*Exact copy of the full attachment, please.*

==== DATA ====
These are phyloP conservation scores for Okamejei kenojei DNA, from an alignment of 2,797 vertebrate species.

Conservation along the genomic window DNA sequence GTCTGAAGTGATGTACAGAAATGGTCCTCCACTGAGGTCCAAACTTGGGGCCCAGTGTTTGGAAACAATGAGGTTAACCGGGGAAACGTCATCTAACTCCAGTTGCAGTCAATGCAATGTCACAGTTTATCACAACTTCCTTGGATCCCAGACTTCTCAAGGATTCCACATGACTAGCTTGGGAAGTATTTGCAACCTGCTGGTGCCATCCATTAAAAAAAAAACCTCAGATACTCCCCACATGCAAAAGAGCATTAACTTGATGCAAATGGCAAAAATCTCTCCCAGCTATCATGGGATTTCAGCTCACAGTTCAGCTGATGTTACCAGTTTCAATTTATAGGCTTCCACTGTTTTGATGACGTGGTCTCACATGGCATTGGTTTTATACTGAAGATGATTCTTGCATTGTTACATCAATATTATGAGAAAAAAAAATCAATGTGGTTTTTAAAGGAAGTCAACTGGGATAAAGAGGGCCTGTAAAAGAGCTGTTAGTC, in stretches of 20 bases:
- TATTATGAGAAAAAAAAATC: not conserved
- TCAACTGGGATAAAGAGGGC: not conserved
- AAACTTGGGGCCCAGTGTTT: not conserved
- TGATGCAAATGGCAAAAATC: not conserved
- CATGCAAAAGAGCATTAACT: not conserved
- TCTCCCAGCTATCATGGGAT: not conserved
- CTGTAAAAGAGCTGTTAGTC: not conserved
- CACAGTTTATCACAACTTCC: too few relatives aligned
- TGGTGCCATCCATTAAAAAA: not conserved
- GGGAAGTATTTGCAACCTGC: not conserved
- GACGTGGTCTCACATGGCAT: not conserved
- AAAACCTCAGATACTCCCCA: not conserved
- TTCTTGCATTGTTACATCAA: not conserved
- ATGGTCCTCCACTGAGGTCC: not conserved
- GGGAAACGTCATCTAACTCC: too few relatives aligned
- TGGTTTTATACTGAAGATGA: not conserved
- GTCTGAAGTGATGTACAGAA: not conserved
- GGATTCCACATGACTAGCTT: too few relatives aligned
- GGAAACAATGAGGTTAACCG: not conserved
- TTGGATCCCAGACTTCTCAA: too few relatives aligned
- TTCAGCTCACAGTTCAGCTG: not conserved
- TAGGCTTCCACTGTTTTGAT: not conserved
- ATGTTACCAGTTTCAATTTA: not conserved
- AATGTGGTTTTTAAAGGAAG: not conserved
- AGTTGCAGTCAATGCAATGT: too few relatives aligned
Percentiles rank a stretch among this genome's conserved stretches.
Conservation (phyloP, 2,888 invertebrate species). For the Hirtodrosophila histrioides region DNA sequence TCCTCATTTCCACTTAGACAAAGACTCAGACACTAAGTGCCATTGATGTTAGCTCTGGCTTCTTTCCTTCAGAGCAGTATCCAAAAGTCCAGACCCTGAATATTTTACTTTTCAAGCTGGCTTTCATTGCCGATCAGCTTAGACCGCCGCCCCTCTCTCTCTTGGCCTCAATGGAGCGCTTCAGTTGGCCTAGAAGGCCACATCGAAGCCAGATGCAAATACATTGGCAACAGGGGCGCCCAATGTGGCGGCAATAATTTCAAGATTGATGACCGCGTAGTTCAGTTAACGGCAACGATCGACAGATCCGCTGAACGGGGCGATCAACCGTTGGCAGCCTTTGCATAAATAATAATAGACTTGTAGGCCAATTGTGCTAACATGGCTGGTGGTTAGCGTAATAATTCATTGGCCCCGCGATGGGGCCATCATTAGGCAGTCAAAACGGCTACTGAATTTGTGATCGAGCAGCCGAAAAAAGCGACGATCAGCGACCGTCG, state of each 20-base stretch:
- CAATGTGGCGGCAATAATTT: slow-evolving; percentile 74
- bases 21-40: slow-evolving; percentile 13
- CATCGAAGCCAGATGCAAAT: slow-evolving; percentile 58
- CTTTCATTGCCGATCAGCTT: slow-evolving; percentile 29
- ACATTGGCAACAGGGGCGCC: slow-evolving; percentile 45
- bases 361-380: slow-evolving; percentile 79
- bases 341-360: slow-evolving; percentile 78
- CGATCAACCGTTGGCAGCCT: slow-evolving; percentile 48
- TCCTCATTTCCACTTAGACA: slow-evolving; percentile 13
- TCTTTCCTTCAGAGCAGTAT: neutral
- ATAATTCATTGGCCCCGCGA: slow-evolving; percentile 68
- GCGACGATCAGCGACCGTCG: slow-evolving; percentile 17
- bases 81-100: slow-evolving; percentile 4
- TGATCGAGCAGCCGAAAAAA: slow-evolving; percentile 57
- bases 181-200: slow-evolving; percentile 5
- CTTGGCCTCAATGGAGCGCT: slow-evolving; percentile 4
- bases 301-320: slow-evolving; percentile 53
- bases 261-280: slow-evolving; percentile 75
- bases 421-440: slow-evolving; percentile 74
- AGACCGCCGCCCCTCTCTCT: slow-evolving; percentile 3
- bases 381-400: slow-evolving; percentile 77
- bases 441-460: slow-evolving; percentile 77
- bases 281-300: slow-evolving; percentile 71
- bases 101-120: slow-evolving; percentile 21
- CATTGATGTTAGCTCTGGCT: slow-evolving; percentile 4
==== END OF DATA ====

These are phyloP conservation scores for Okamejei kenojei DNA, from an alignment of 2,797 vertebrate species.

Conservation along the genomic window DNA sequence GTCTGAAGTGATGTACAGAAATGGTCCTCCACTGAGGTCCAAACTTGGGGCCCAGTGTTTGGAAACAATGAGGTTAACCGGGGAAACGTCATCTAACTCCAGTTGCAGTCAATGCAATGTCACAGTTTATCACAACTTCCTTGGATCCCAGACTTCTCAAGGATTCCACATGACTAGCTTGGGAAGTATTTGCAACCTGCTGGTGCCATCCATTAAAAAAAAAACCTCAGATACTCCCCACATGCAAAAGAGCATTAACTTGATGCAAATGGCAAAAATCTCTCCCAGCTATCATGGGATTTCAGCTCACAGTTCAGCTGATGTTACCAGTTTCAATTTATAGGCTTCCACTGTTTTGATGACGTGGTCTCACATGGCATTGGTTTTATACTGAAGATGATTCTTGCATTGTTACATCAATATTATGAGAAAAAAAAATCAATGTGGTTTTTAAAGGAAGTCAACTGGGATAAAGAGGGCCTGTAAAAGAGCTGTTAGTC, in stretches of 20 bases:
- TATTATGAGAAAAAAAAATC: not conserved
- TCAACTGGGATAAAGAGGGC: not conserved
- AAACTTGGGGCCCAGTGTTT: not conserved
- TGATGCAAATGGCAAAAATC: not conserved
- CATGCAAAAGAGCATTAACT: not conserved
- TCTCCCAGCTATCATGGGAT: not conserved
- CTGTAAAAGAGCTGTTAGTC: not conserved
- CACAGTTTATCACAACTTCC: too few relatives aligned
- TGGTGCCATCCATTAAAAAA: not conserved
- GGGAAGTATTTGCAACCTGC: not conserved
- GACGTGGTCTCACATGGCAT: not conserved
- AAAACCTCAGATACTCCCCA: not conserved
- TTCTTGCATTGTTACATCAA: not conserved
- ATGGTCCTCCACTGAGGTCC: not conserved
- GGGAAACGTCATCTAACTCC: too few relatives aligned
- TGGTTTTATACTGAAGATGA: not conserved
- GTCTGAAGTGATGTACAGAA: not conserved
- GGATTCCACATGACTAGCTT: too few relatives aligned
- GGAAACAATGAGGTTAACCG: not conserved
- TTGGATCCCAGACTTCTCAA: too few relatives aligned
- TTCAGCTCACAGTTCAGCTG: not conserved
- TAGGCTTCCACTGTTTTGAT: not conserved
- ATGTTACCAGTTTCAATTTA: not conserved
- AATGTGGTTTTTAAAGGAAG: not conserved
- AGTTGCAGTCAATGCAATGT: too few relatives aligned
Percentiles rank a stretch among this genome's conserved stretches.
Conservation (phyloP, 2,888 invertebrate species). For the Hirtodrosophila histrioides region DNA sequence TCCTCATTTCCACTTAGACAAAGACTCAGACACTAAGTGCCATTGATGTTAGCTCTGGCTTCTTTCCTTCAGAGCAGTATCCAAAAGTCCAGACCCTGAATATTTTACTTTTCAAGCTGGCTTTCATTGCCGATCAGCTTAGACCGCCGCCCCTCTCTCTCTTGGCCTCAATGGAGCGCTTCAGTTGGCCTAGAAGGCCACATCGAAGCCAGATGCAAATACATTGGCAACAGGGGCGCCCAATGTGGCGGCAATAATTTCAAGATTGATGACCGCGTAGTTCAGTTAACGGCAACGATCGACAGATCCGCTGAACGGGGCGATCAACCGTTGGCAGCCTTTGCATAAATAATAATAGACTTGTAGGCCAATTGTGCTAACATGGCTGGTGGTTAGCGTAATAATTCATTGGCCCCGCGATGGGGCCATCATTAGGCAGTCAAAACGGCTACTGAATTTGTGATCGAGCAGCCGAAAAAAGCGACGATCAGCGACCGTCG, state of each 20-base stretch:
- CAATGTGGCGGCAATAATTT: slow-evolving; percentile 74
- bases 21-40: slow-evolving; percentile 13
- CATCGAAGCCAGATGCAAAT: slow-evolving; percentile 58
- CTTTCATTGCCGATCAGCTT: slow-evolving; percentile 29
- ACATTGGCAACAGGGGCGCC: slow-evolving; percentile 45
- bases 361-380: slow-evolving; percentile 79
- bases 341-360: slow-evolving; percentile 78
- CGATCAACCGTTGGCAGCCT: slow-evolving; percentile 48
- TCCTCATTTCCACTTAGACA: slow-evolving; percentile 13
- TCTTTCCTTCAGAGCAGTAT: neutral
- ATAATTCATTGGCCCCGCGA: slow-evolving; percentile 68
- GCGACGATCAGCGACCGTCG: slow-evolving; percentile 17
- bases 81-100: slow-evolving; percentile 4
- TGATCGAGCAGCCGAAAAAA: slow-evolving; percentile 57
- bases 181-200: slow-evolving; percentile 5
- CTTGGCCTCAATGGAGCGCT: slow-evolving; percentile 4
- bases 301-320: slow-evolving; percentile 53
- bases 261-280: slow-evolving; percentile 75
- bases 421-440: slow-evolving; percentile 74
- AGACCGCCGCCCCTCTCTCT: slow-evolving; percentile 3
- bases 381-400: slow-evolving; percentile 77
- bases 441-460: slow-evolving; percentile 77
- bases 281-300: slow-evolving; percentile 71
- bases 101-120: slow-evolving; percentile 21
- CATTGATGTTAGCTCTGGCT: slow-evolving; percentile 4